Steve Lee - Miracle Street

Waverley B. Woodson Jr. - the forgotten hero of Omaha Beach

May 28, 2022 Steve Lee
Steve Lee - Miracle Street
Waverley B. Woodson Jr. - the forgotten hero of Omaha Beach
Transcript

Even the briefest glance at the life and times of Jesus recorded in the Bible, provides a staggering insight into his choice of friends, choice of team and choice of dinner guests. The society he came into was rigged in favour of certain types of people. His response was to line up alongside the overlooked, the mistreated and the victims of prejudice and injustice. The only thing that history seems to teach us is that history teaches us nothing at all. The same hallmarks blight our, so-called, developed society today as it consistently fails to celebrate the beautiful diversity of the human race. 

This is a very famous location in France known to the Americans as Bloody Omaha. This is where it all went so badly wrong as those brave boys fought a desperate battle to gain a foothold on Hitler’s Fortress Europe on June 6th 1944. D-Day. When you analyse that world changing day of days, what you realise is that there arethousands of personal stories that made the difference. Waverley Woodson was a black man who served in the US Army with distinction during the Second World War. This is his story.

There’s a commonly held view that no black soldiers were present on the Normandy landing beaches. It’s the reason why they are seldom depicted in movies like Saving Private Ryan. But the truth is quite the opposite, nearly 2,000 of them were here by the end of D-Day. 21 year old Woodson, an army medic, came ashore here on Omaha Beach under withering machine gun fire and immediately got to work saving the lives of more than 200 men. He then, set up an aid station just off the beach cleaning wounds, removing bullets, resetting broken bones and amputating the foot of a terrified young soldier who was bleeding to death.

An incredible series of actions given that he’d been badly injured himself when the landing craft he was inwas blown apart, killing the man standing next to him. Even before he reached the sand, he’d saved four men from drowning, administering CPR to all of them close at the waterline. After two days on this battlefield, Woodson collapsed from exhaustion, dehydration and blood loss and was transferred to a hospital ship out at sea. True to his convictions and remarkable dedication to duty, he was back on the frontline within three days.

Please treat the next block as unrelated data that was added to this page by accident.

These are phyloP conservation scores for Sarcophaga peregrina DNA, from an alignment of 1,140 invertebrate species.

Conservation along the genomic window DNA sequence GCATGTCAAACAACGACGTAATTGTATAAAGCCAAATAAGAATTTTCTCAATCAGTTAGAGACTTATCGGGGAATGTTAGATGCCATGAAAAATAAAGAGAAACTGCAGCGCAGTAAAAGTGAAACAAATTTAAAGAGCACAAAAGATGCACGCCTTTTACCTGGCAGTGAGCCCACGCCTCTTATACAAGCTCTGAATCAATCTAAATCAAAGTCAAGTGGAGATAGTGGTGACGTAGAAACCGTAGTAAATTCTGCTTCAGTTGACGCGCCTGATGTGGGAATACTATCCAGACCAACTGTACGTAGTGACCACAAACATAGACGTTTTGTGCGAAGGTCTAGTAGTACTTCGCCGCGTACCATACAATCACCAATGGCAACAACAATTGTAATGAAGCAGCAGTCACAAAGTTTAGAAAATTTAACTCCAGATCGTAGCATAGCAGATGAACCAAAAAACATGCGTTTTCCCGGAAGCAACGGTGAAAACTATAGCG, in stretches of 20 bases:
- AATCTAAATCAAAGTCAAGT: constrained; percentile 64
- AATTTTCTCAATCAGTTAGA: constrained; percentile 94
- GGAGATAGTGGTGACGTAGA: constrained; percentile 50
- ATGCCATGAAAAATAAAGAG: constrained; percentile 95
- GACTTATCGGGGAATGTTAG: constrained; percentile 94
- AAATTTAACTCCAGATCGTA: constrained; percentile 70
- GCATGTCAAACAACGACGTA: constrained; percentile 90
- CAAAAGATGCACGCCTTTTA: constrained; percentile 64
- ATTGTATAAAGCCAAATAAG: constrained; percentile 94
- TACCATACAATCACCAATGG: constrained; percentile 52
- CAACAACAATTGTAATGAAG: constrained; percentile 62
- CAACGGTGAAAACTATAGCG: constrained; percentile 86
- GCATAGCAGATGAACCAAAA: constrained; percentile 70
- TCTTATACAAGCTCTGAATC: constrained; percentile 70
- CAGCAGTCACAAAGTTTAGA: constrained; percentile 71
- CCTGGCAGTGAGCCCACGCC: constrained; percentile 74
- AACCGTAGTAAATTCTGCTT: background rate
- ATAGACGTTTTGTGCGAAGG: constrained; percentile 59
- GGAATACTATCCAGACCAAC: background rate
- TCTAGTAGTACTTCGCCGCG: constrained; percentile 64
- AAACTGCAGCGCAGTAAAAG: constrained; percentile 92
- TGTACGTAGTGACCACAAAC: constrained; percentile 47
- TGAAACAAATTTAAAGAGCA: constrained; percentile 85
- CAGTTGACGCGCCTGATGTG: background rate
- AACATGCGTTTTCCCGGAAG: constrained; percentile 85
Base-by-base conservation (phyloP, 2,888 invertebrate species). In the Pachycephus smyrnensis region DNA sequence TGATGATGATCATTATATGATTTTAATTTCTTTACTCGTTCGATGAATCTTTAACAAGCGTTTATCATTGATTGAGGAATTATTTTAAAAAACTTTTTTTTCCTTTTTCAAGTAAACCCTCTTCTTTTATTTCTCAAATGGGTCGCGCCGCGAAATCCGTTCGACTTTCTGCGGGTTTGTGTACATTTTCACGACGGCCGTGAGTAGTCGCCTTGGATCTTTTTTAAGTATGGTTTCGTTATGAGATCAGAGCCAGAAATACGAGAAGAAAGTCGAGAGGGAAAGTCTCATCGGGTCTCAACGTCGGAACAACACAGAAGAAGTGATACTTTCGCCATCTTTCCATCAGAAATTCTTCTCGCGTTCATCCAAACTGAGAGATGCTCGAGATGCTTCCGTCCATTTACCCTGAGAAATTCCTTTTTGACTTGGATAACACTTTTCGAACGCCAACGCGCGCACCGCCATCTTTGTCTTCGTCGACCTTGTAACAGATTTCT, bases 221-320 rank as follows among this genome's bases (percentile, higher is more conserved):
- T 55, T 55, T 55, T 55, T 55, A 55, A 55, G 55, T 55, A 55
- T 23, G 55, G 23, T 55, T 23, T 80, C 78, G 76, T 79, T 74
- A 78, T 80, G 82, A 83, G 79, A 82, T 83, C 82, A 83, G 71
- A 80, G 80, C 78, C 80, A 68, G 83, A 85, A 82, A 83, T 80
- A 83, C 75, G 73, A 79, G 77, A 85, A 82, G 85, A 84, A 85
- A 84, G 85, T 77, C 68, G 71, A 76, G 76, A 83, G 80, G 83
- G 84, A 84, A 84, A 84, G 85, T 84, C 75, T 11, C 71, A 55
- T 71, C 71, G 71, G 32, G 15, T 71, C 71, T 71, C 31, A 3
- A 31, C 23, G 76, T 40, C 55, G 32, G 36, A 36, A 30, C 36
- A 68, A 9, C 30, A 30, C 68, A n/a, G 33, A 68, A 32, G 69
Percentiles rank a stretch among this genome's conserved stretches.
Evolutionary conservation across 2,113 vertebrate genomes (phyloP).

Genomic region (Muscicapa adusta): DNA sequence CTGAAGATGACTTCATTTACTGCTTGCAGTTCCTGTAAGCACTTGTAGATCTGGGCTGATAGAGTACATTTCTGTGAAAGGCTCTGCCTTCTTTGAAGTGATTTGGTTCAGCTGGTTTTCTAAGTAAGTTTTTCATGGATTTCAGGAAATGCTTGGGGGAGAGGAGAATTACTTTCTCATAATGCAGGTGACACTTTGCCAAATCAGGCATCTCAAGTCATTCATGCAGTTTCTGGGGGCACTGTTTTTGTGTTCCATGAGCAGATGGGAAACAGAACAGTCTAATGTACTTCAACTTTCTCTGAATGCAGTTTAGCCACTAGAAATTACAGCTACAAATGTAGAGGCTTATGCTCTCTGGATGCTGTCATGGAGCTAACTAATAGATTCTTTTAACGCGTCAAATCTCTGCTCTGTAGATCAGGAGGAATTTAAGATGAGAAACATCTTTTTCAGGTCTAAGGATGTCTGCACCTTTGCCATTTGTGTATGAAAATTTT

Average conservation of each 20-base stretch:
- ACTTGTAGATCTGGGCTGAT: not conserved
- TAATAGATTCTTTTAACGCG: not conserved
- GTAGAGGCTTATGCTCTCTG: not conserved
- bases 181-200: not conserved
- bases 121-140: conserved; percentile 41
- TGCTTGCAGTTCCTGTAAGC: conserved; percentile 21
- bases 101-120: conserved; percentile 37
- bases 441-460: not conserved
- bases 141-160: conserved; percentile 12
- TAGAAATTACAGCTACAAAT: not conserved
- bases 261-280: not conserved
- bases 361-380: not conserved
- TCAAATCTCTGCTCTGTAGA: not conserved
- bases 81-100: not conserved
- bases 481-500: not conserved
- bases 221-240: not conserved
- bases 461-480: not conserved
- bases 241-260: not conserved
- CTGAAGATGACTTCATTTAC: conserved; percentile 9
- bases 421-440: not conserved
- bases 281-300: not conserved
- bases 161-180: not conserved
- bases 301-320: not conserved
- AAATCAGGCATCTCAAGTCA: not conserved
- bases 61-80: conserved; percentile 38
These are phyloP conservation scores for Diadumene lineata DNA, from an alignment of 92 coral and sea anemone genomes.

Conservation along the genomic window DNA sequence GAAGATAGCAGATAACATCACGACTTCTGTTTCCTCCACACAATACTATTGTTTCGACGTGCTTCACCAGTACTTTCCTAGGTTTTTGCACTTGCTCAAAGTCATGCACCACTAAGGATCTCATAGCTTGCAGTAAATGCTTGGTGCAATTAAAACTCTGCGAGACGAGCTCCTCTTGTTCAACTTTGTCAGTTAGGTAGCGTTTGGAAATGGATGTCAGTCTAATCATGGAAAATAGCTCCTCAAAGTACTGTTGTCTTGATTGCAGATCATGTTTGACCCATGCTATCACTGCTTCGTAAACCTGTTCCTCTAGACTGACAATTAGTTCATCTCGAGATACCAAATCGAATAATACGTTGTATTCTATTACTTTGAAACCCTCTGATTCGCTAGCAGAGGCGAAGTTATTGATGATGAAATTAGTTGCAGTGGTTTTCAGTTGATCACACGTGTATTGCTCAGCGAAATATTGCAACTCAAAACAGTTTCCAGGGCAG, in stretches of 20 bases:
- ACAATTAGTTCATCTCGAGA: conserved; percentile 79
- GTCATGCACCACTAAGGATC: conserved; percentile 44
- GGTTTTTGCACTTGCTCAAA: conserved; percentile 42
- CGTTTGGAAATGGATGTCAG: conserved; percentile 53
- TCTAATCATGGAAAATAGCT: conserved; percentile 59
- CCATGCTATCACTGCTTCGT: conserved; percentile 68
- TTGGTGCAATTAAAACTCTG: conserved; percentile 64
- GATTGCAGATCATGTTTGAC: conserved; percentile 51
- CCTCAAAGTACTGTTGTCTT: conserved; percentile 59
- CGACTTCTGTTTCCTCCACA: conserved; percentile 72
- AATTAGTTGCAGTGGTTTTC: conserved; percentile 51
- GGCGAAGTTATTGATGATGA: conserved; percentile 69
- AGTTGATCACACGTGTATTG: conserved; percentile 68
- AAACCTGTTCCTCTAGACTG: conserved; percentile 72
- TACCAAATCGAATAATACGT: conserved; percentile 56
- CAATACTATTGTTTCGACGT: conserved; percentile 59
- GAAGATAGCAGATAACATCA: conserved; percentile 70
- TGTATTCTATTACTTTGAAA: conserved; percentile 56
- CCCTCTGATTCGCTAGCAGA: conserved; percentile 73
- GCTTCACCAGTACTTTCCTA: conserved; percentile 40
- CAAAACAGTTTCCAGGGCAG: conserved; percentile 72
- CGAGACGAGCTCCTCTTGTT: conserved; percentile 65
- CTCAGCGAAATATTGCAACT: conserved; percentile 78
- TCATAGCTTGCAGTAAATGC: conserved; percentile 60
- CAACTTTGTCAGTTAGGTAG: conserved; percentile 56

In the days after D-Day his commanding officer put his name forward for the Distinguished Service Cross. Senior officers believed he deserved the Medal of Honour, the highest award given to serving American servicemen for valour above and beyond the call of duty but it never happened. Hundreds of Medals of Honour were awarded during World War II, but not a single one went to a black soldier, even though more than a million served in the conflict.  Sometimes the real winners don’t get the prize and sometimes they are not even acknowledged. Decades after the war, a US Senator said this “Waverley Woodson saved hundreds of men on Omaha Beach on D-Day. The only thing that stood between him and proper recognition was the colour of his skin. This is an opportunity for the US military to put that right.” 

It is now widely acknowledged that racism was to blame for both the American and British military’s failure to honour soldiers of colour during World War II. And then on January 13th 1997, President Bill Clinton awarded Medals of Honour to seven black soldiers who had served in WWII with distinction but only one of them was still alive to receive it. Waverley Woodson died in 2005 and his family are still campaigning for the honour to be given to him posthumously.  If ever proof were needed that God is on the side of the forgotten it can be found in the life of his son. The Bible describes Jesus as a man of sorrows and familiar with suffering. People even said that nothing good ever comes out of the town where he grew up.

Through his actions, reactions and interactions, Jesus Christ set out to level the playing field, prioritising the overlooked and validating the victims of gender, racial and others forms of bigotry. In a world that had been carved up and segregated, Jesus tore down the barriers to reach people who are loved by God. He still does.